The first step is to not just acknowledge but embrace the profound transformation unfolding in European manufacturing. Not for nothing has this era been dubbed the Fourth Industrial Revolution: connected digitised production lines and innovative data-driven business models are redefining any traditional notions of what ‘industry’ is. European firms are merging the power of digital and data with their long-standing manufacturing strengths. And this is already paying dividends, with growth and output rising across key sectors.

Digitisation policy must therefore be integral to a forward-looking industrial strategy. This means striving for a regulatory framework that does not stifle, but supports digital innovation. When approaching new technologies such as artificial intelligence, for example, policy decisions should be grounded in the reality of how these are already being used in a beneficial way.

But for an EU industrial strategy to make maximum impact, it must go beyond support for digitisation. After all, the digital transformation of industry will play a key role in shaping the future of Europe more broadly. Innovative systems being developed and manufactured here in the EU are driving change across sectors – and helping solve major societal challenges in the process.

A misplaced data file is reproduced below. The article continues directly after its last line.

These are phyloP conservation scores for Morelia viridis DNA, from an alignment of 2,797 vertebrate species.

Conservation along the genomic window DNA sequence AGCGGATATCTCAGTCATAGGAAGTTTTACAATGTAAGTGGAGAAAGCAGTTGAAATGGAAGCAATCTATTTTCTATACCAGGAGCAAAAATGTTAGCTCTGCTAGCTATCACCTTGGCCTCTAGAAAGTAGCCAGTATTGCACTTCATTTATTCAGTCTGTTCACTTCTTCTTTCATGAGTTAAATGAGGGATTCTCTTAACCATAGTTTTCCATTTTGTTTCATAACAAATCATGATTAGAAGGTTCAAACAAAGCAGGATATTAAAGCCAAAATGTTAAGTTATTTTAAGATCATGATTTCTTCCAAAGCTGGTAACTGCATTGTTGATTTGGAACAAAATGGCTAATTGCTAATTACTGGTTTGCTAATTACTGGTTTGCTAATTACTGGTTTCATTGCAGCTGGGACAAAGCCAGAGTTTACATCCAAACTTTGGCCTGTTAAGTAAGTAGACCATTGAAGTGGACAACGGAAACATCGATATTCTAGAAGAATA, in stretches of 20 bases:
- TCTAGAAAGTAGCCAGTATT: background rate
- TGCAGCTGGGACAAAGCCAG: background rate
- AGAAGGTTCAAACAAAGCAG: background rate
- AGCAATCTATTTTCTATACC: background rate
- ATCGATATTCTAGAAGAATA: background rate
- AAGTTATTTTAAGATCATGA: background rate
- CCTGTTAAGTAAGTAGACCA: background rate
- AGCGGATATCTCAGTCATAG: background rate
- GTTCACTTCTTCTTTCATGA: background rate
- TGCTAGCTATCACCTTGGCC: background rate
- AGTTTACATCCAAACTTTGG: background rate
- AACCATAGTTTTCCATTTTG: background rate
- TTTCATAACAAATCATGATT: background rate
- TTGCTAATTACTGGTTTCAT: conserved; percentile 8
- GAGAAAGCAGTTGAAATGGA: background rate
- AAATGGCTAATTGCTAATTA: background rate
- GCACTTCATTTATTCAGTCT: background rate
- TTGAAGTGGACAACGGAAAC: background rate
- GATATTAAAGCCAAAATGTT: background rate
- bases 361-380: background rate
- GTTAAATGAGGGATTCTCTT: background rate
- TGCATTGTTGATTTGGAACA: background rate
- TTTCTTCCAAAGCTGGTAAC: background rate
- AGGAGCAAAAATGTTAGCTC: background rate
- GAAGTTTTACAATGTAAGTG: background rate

From the smart grids that will modernise our energy system, to the e-mobility networks that will help decarbonise transportation, to the connected healthcare solutions that will improve quality of life in a time of demographic change: these technologies are being put to work for a greener, healthier and more sustainable future for the EU and its citizens. And while these are global challenges, it is European companies who are leading the way in pioneering solutions.

To boost the competitiveness of EU industry and help our companies maximise their contribution to Europe’s citizens, an industrial strategy must commit to greater ambition in every area that shapes investment. This means strengthening the Internal Market to ensure its success endures in the digital age.

It means pursuing an energy policy centred on the digitised, decarbonised and decentralised infrastructures where European companies can lead the way. And it means focusing R&I funding on collaborative industrial research that will bring innovation to the market, where it makes the biggest difference to citizens’ lives.

Most of all, it means moving from words to action and taking concrete steps to implement a progressive strategy that builds on Europe’s unique strengths in a highly competitive marketplace. The global race to digitise and decarbonise is on, and European industry is poised to take pole position in providing the technologies that will shape this future.

Put the right framework in place, and policymakers will not only secure the EU’s reputation as the home of leading-edge digital industrial innovation – they will help industry maximise its contribution to Europe’s economy and society, now and in the years to come.